- Last Updated: 8:17 AM, April 15, 2012
- Posted: 2:39 AM, April 15, 2012
Back in March, Yankees pitcher Phil Hughes was opening eyes by seemingly returning to the form that made him an All-Star in 2010, and catcher Russell Martin was as impressed as anyone.
Though the velocity has been there in Hughes’ first two starts of the regular season, not much else has, and Martin still is waiting to see the former version of the right-hander.
“I know it’s there,” Martin said after Hughes was knocked out in the fourth inning of a 7-1 loss to the Angels at Yankee Stadium yesterday that snapped the Yankees’ four-game winning streak. “I saw it this spring.”
But he didn’t see it in Tampa Bay in Hughes’ previous outing and he was even less effective yesterday, surrendering six runs in 3 1/3 innings.
“He pitches with his fastball up in the zone,” Martin said. “He likes doing that with two strikes, but we were facing a premium fastball-hitting team. We probably should have approached some things differently.”
Martin pointed to the cutter to Howie Kendrick, which proved to be Hughes’ last pitch of the game, as Kendrick belted it into the left-field seats to give the Angels a 6-0 lead.
“I definitely wish we could have that one back,” Martin said.
But Hughes’ problems run deeper than one pitch.
Though he got plenty of swings and misses, when the Angels did connect, they usually hit it hard — like when Chris Iannetta lined a two-run home run to right in the second.
Hughes and manager Joe Girardi aren’t ready to panic, but with Andy Pettitte scheduled to throw 45-50 pitches for Class-A Tampa today in the third start of his comeback and Michael Pineda (right shoulder tendinitis) slated for a bullpen session Tuesday after throwing 10 pitches off a mound Friday, reality isn’t far away.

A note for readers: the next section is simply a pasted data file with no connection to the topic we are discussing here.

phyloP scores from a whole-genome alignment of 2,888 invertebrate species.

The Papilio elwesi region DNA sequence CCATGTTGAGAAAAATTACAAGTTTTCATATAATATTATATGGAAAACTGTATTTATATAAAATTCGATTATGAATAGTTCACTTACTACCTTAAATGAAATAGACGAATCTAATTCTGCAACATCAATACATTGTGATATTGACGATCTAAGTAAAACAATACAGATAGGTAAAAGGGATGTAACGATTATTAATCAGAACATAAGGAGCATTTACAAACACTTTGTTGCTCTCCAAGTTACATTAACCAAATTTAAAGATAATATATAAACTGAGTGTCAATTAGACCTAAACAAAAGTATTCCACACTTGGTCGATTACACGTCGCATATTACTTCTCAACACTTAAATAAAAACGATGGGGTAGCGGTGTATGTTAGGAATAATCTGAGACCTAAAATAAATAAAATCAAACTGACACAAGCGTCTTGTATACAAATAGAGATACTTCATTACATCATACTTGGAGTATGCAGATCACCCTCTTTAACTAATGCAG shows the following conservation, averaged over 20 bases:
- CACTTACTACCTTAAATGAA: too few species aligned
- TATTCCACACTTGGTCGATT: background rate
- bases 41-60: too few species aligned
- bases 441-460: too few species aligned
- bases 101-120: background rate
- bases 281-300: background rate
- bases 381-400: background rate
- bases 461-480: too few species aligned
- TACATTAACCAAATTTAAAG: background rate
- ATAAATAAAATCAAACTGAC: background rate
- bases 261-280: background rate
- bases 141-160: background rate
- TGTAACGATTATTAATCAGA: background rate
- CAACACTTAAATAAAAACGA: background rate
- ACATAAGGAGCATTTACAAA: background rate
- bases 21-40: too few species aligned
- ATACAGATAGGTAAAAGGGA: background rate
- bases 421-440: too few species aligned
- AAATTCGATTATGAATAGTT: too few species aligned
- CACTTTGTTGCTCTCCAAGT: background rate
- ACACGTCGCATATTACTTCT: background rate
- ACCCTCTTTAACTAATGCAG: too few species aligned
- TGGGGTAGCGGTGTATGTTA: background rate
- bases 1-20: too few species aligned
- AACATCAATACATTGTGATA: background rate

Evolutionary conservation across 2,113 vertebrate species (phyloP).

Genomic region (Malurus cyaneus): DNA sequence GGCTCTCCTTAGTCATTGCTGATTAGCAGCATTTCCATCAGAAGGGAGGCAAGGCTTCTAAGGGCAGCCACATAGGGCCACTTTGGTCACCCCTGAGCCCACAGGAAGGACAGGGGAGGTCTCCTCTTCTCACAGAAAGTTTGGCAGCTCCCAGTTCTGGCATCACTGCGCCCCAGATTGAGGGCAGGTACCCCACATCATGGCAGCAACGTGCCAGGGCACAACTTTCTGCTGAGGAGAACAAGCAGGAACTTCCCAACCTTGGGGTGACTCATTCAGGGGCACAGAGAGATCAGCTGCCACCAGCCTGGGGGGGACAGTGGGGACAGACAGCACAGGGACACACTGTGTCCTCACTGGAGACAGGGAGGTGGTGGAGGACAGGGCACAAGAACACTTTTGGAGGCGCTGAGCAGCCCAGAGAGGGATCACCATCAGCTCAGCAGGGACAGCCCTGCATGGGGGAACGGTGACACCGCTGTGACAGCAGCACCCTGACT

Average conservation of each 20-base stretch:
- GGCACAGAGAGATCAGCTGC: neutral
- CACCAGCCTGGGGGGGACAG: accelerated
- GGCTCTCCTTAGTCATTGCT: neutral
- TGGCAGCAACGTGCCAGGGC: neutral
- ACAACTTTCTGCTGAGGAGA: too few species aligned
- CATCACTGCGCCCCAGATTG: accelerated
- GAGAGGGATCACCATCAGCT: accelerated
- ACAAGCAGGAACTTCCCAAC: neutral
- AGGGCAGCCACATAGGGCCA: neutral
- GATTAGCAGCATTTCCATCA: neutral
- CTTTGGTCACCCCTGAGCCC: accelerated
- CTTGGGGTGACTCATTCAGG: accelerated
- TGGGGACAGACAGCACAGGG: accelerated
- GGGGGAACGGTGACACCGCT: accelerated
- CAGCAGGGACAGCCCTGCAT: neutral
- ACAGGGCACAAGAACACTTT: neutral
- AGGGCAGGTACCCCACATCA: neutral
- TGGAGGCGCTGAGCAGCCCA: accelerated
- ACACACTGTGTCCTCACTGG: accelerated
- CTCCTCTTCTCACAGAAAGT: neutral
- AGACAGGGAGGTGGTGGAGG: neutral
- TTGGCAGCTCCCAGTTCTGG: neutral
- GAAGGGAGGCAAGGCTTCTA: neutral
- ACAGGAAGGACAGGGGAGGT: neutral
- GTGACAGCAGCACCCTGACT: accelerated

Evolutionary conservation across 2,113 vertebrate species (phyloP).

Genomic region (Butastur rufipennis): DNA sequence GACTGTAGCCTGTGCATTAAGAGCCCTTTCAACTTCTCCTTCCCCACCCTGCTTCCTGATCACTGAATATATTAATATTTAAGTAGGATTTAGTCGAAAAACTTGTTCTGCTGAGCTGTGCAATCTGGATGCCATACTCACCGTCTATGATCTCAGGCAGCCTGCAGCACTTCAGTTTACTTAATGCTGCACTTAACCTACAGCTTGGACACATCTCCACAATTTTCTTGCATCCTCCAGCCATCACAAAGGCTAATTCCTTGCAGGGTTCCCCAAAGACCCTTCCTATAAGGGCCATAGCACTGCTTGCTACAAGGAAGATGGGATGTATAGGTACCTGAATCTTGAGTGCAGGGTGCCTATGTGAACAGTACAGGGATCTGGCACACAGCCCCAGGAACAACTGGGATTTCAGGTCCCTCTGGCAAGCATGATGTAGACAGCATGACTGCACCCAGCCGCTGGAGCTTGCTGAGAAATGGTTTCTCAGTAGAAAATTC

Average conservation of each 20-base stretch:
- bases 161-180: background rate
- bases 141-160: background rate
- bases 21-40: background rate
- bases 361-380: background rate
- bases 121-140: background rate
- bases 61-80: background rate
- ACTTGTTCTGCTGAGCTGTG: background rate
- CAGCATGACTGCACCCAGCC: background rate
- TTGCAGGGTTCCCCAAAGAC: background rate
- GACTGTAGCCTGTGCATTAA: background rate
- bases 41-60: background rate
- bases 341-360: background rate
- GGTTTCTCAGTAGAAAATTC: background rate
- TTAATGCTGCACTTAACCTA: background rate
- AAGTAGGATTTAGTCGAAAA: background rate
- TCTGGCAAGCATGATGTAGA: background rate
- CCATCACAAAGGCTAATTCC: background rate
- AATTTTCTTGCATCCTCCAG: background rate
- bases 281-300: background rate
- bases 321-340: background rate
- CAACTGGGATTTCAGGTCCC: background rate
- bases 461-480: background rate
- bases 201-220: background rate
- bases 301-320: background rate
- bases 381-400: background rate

Asked if their potential return was on his mind, Hughes said: “Not yet.”
Hughes should have a few more starts before either pitcher is ready to return, and Girardi said he will look at how everyone is performing when the time comes — not now.
“I think you evaluate guys at the time, how they’re throwing and you don’t rush to judgment,” Girardi said. “You look at Pineda and expect him to get back to his form last year and look at Andy Pettitte and expect him to get back to the form of 2010 when he left us, but there are no guarantees. The only thing a pitcher can do is worry about his next start.”
Hughes wasn’t the only problem for the Yankees yesterday. A day after nearly everything went right for them in their home opener, the Bombers squandered scoring opportunities throughout the loss, going 1-for-11 with runners in scoring position.
That wasted a terrific performance out of the bullpen by David Phelps, who allowed just a Vernon Wells homer in 5 1/3 innings of relief.
But it was Hughes who bore the brunt of the blame, especially from the crowd of 46,829, who let loose a loud chorus of boos when he left the mound.
“I’m used to it, unfortunately,” Hughes said.
He will be back on the mound Thursday against the Twins, and he won’t be the only one looking for a different result.
“We have a deep bullpen,” Martin said. “Our goal is to get five or six innings from our starters and we’ll be in pretty good shape. We have to get him back there.”Follow @NYPostsports